You enter through a small gated opening. Years ago the entrance passage had to be initially dug open for human visitors to get in. And it is still a lengthy army crawl to get into the first place things open a bit higher again. And even when it starts to open up, you have to keep your head down. There are delicate formations everywhere on the ceiling in places! The advice Brandon Kowallis had given me about looking up before I lifted my head anywhere was understandably important once I was in the cave.

We carefully made our way through the areas of the cave that were open to visitation, taking time to admire some of the green and yellow tinted formations. Trace minerals cause these fascinating color differences, and make for some very unique tints in the formations. I spent some time taking some pictures of both large and small delicate formations, and Brandon and Jason Ballensky poked around in some of the corners where there are rumors the cave could continue if enough effort were applied.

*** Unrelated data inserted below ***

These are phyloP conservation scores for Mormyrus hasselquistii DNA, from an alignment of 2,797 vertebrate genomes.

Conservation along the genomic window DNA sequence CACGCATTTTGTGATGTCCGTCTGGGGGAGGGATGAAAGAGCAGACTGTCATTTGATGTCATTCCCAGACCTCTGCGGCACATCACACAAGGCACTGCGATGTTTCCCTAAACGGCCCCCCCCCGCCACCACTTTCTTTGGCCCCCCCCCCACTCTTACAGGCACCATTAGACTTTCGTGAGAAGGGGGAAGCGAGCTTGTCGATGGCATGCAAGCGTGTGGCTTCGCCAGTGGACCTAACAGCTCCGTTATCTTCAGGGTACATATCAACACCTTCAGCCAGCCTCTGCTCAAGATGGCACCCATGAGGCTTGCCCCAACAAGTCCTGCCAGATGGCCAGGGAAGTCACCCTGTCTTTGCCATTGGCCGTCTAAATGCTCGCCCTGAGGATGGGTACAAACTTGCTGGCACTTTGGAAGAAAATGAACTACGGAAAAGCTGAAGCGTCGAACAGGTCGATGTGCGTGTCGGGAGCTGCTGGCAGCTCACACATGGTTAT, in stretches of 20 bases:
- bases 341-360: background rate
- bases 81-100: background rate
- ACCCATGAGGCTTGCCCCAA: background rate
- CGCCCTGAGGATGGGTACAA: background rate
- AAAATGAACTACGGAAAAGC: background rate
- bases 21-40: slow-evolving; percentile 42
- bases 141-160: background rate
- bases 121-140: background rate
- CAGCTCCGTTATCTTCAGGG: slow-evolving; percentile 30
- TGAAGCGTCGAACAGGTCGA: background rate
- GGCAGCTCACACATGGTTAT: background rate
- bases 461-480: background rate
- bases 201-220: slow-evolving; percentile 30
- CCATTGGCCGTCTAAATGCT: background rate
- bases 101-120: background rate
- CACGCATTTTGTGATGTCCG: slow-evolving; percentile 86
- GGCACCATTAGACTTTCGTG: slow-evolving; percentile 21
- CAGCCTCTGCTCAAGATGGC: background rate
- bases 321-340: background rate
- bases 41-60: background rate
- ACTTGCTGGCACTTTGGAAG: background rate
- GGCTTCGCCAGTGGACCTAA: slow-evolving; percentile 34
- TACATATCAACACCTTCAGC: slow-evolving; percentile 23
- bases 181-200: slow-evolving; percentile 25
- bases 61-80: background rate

Once we were done in the cave, we headed back to the ascent at the top of a cliff. I learned a fascinating lesson at that point. If you are standing on a solid floor as you start to ascend a rope, and have the rope pulled back a bit from the edge, you will swing a little as you leave the ground. When you are looking out at a couple hundred foot drop, swinging forward out over that drop is extremely disturbing. Almost in a “need to change my pants now” sort of way. If you want to save yourself that heartstopping moment, consider facing toward the wall as you leave the ground. Harder to see how far down it is when you are staring at the cliff wall. Discussing that experience later, it turns out there are several cavers in Utah who learned that lesson in that same spot. I haven’t heard of anyone actually wetting themselves yet, but several people have admitted they came close.

After we found our way back off the mountainside, I was spent for the day. Brandon and some of the others were headed over to where I had been the previous day. I salute their ambition to do another thousand foot vertical climb in the day, and happily headed downhill along a reasonable trail to my waiting car.